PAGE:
Healthy Eating for Children

Healthy Eating for Children

In this blog post I interview my friend and colleague, Naturopath Bree Jenner from the Health & Wellbeing Studio.  Bree has a special interest in helping families and children.  In this Q & A I ask her questions on how to best support healthy, growing families, naturally.

How do I incorporate more nutritious foods into my child’s diet?

I’m an advocate for involving kids in what they eat to promote ongoing positive life choices around nutrition and a healthy relationship with food.  This helps them understand their bodies and how food makes them feel. My top 3 tips include:

  • Eat a Rainbow a Day – colour is key, and a fun way to get kids involved in food choices.
  • Provide healthy options – limit the amount of sugary and refined foods in the house. Offering a choice of healthy snack options such as a prominent bowl of fruit or veggie platter and dip in the fridge.
  • Bulk up meals such as soups, stews, pasta sauces, even sandwiches, wraps and frittatas with a rainbow of vegetables at every opportunity – grated or pureed fruits and veggies blend well into sauces.

 

Any advice for parents of fussy eaters?

The key to approaching fussy eaters patience and positivity.

  • Offer new foods a little bit at a time, a number of times.
  • Try new foods prepared in different ways.
  • Work with the styles of foods that your child enjoys – smoothies, colours, things to dip, eating with their hands, choosing their own plate, silly names for foods.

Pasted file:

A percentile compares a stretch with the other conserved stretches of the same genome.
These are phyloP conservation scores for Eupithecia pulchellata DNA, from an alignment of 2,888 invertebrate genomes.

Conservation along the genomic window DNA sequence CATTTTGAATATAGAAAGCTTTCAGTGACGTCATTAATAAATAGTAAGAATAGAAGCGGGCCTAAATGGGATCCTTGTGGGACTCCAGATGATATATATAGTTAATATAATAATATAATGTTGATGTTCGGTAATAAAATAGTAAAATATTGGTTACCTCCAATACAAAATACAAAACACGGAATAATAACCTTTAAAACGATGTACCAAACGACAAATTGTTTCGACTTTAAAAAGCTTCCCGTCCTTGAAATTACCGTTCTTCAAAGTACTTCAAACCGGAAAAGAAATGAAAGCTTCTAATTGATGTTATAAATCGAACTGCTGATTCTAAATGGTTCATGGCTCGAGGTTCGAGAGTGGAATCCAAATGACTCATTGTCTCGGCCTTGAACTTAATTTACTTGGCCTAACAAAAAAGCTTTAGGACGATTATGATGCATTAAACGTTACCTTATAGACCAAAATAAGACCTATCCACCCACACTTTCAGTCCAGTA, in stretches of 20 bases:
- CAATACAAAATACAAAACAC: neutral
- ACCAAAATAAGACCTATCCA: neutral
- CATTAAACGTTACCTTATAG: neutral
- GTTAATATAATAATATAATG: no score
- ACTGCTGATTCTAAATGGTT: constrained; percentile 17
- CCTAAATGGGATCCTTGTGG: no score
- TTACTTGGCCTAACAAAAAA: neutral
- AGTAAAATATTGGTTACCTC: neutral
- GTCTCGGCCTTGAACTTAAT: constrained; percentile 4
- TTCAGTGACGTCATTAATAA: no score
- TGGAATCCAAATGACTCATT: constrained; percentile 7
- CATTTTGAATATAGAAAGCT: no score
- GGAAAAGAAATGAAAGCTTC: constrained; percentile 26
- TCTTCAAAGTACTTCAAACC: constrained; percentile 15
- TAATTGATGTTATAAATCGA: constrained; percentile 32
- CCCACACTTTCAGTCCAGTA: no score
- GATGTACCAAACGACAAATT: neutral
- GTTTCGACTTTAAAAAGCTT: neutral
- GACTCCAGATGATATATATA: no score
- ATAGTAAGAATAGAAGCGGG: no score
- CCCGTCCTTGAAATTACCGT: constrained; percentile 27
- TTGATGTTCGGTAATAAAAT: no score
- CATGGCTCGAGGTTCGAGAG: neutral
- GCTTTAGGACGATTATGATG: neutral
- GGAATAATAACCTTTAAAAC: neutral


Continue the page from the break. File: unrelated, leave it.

• Hide it. Although this seems to work against empowering children to make their own choices, however sometimes getting the nutrients in can influence the senses that are contributing to their limited food choices:
    • The cycle of carbohydrate cravings means less supportive nutrients getting in, and the body craving more carbohydrates.
    • Sugar and refined carbohydrates can cause gut inflammation that can affect nutrient digestion and perpetuate the cycle as the body craves more energy.
    • Some nutrient deficiencies can affect the taste and smell of foods.
    • Hiding strongly flavoured foods can provides some of these essential nutrients, but also exposes tastebuds to the flavours, even if masked by other stronger, more palatable flavours such as berries.

Children tend to bring home different “bugs, viruses and colds” from school.  How can we best support their immune system?

  1. Eating a Rainbow a Day is a great start to arming children against the bugs they are exposed to at school and kinder. Each colour of the rainbow represents different types of plant nutrients that we need to build healthy immune systems.
  2. Our gut is particularly good at letting us know when something isn’t right.  We just need to know how to listen to the stories it tells (bloating, diahorrea, constipation, pain, etc). Protect the gut with a healthy environment of beneficial bacteria by including lots of fibre (prebiotics) found in fruit, vegetables, nuts seeds and wholegrains. Also include fermented foods (probiotics) found in unsweetened probiotic yoghurt, kombucha, kefir and sauerkraut.